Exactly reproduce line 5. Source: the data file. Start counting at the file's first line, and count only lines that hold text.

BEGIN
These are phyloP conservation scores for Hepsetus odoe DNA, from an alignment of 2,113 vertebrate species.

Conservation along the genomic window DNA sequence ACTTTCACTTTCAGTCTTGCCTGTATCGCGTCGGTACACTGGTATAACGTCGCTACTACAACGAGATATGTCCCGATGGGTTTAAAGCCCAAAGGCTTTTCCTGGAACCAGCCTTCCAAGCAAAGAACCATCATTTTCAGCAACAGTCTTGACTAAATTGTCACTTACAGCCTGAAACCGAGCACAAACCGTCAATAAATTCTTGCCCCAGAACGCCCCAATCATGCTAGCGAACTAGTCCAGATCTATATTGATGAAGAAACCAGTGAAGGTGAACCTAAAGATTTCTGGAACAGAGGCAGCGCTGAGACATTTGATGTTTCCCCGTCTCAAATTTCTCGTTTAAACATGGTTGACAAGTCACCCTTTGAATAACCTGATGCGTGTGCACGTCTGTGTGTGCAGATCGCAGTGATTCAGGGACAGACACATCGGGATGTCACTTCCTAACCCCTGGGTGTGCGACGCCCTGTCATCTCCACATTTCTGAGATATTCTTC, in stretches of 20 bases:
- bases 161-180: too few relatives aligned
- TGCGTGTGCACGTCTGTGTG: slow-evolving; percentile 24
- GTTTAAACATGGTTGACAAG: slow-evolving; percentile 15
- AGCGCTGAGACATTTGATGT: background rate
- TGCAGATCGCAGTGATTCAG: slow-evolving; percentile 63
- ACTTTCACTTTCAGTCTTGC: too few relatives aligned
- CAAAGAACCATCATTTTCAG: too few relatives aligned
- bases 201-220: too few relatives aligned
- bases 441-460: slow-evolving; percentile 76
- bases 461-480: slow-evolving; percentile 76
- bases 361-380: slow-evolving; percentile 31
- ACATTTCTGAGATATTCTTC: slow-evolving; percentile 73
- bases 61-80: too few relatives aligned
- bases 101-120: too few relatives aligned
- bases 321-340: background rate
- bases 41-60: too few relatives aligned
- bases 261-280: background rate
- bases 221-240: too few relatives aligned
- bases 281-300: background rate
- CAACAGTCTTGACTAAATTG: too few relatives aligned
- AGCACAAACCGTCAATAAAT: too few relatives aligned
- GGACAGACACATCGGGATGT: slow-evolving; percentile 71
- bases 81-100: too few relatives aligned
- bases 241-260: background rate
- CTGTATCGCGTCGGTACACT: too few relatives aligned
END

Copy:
- GTTTAAACATGGTTGACAAG: slow-evolving; percentile 15